1633 - 1696
Portrait of a Lady by a Fountain
Oil on canvas
Image size: 49 x 40 ¼ inches
of Charles II.
Whilst England was under the puritanical rule of Oliver Cromwell, Charles had spent many years living in exile in France. The young king picked up a taste for foreign fashion and on his return set up a court that was more lavish and licentious than any that had gone before. It was a place where theatrical performance was commonplace and where powerful women would take a new prominence, many winning great influence and celebrity.
The famous diarist, Samuel Pepys visited Huysmans’ studio in 1664. Pepys was clearly impressed, commenting that during his visit, he had seen ‘as good pictures, I think, as ever I saw’, and noting that the artist was capable of a more exact likeness than his famous contemporary Sir Peter Lely, (see Coward, B. A Companion to Stuart Britain, Oxford, (2003), p.203). Certainly the diarist records that by 1664, Huysmans was reckoned to be the better painter of the two amongst the circle of the Queen, Catherine of Braganza.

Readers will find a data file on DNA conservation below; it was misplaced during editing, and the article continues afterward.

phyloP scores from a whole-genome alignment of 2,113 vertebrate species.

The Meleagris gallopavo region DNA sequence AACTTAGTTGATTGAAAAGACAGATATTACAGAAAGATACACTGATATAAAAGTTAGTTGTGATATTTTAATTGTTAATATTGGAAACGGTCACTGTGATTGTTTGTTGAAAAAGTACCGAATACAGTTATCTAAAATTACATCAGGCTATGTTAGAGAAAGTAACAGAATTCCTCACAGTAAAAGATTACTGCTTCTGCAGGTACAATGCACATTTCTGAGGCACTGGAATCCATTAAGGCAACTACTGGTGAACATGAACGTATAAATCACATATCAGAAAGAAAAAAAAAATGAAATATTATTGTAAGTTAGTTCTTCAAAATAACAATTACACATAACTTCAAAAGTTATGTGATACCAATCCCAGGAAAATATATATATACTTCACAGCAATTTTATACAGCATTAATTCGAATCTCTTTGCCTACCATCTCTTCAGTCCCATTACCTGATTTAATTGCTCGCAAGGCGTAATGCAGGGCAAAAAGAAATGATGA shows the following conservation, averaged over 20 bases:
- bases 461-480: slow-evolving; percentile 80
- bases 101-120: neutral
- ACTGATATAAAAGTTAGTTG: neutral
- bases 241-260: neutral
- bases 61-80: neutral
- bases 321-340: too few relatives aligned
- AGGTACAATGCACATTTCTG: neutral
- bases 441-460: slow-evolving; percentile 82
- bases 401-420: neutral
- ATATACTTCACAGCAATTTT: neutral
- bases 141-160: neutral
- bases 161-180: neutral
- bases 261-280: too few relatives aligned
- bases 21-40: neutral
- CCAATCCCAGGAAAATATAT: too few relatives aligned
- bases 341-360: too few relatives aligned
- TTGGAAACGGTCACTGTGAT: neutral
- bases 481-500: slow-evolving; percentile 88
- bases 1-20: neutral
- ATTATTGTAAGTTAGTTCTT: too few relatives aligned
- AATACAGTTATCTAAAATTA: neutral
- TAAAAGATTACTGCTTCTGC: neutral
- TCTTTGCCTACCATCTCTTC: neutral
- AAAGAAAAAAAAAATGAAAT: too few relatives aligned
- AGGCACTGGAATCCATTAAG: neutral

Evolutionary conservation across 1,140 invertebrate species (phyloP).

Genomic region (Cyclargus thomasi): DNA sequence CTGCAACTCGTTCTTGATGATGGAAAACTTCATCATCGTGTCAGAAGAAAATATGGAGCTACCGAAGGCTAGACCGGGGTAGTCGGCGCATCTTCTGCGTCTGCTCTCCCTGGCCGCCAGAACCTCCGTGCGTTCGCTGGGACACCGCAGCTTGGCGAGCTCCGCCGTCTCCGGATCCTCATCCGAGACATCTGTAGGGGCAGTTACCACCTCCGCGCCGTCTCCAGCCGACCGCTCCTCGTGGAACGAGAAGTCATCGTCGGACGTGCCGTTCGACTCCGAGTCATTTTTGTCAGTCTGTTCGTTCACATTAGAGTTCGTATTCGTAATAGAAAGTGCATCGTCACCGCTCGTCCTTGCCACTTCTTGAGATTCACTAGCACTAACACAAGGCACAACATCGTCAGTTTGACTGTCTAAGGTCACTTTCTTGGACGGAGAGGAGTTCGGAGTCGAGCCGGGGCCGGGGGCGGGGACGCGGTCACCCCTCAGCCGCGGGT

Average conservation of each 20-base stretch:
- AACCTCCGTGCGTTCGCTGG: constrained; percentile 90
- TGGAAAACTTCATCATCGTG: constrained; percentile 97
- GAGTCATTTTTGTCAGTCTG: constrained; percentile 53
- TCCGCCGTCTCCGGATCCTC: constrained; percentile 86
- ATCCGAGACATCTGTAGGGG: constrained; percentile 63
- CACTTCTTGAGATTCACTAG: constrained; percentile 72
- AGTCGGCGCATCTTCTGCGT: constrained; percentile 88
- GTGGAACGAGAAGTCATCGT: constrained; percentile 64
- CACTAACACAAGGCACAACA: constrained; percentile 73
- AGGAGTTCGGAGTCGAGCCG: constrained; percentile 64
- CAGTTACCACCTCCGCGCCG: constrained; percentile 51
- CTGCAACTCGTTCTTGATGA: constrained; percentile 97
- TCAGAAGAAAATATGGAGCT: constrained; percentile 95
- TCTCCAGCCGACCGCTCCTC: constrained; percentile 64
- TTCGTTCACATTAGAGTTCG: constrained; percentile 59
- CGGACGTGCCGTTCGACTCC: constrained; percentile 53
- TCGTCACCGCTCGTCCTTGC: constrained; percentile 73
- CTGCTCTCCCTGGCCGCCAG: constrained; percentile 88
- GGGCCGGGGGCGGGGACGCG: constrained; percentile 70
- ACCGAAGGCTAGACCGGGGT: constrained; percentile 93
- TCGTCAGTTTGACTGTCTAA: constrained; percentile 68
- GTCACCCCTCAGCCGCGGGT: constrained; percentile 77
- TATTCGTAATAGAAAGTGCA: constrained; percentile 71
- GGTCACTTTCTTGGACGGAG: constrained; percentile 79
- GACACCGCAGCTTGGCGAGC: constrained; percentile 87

This impressive portrait depicts a fashionable lady seated by a fountain in the middle of a rose garden. The sitter’s identity is unknown but she was doubtless of extremely high social standing and is shown here wearing a style of dress that was typically worn by the ladies at court in the 1660’s and 1670’s.
Dethloff, D. ‘Portraiture and Concepts of Beauty in Restoration Painting’ in Macleod, C. and Marciari Alexander J. (ed.), Painted Ladies: Women at the Court of Charles II, London, (2001), p.32).